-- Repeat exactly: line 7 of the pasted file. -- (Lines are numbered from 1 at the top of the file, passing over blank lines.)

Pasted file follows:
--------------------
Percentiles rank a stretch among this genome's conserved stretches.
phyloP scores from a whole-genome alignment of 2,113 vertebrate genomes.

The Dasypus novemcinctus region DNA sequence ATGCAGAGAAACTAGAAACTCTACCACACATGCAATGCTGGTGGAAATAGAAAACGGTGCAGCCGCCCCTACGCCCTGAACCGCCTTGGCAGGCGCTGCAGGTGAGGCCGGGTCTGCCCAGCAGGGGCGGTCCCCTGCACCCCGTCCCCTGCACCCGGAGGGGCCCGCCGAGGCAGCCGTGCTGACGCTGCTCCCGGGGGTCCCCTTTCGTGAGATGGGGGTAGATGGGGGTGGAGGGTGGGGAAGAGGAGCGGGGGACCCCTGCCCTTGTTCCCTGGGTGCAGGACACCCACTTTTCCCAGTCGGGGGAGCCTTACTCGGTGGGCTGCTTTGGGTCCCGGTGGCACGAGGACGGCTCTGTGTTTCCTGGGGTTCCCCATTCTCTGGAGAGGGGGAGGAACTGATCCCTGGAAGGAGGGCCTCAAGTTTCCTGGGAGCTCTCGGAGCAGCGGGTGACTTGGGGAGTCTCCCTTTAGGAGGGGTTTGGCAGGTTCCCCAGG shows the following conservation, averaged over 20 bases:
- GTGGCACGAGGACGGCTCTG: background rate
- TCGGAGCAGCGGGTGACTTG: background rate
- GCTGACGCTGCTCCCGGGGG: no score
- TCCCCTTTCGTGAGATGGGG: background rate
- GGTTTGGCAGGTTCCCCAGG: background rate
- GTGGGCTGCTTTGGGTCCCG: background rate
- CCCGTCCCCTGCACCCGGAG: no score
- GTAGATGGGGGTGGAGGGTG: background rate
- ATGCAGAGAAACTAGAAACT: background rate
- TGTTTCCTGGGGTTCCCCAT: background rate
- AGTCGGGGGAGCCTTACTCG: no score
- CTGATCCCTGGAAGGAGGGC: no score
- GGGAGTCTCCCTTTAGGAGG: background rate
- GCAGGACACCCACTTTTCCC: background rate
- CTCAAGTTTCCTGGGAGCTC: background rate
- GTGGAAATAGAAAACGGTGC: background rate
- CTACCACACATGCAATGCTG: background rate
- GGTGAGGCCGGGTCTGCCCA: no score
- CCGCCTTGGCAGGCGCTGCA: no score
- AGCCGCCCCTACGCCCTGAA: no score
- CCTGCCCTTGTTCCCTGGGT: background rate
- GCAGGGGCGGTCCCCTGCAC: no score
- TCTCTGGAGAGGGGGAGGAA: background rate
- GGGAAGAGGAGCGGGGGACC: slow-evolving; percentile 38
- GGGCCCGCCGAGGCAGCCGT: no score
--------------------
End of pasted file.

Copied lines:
- TCCCCTTTCGTGAGATGGGG: background rate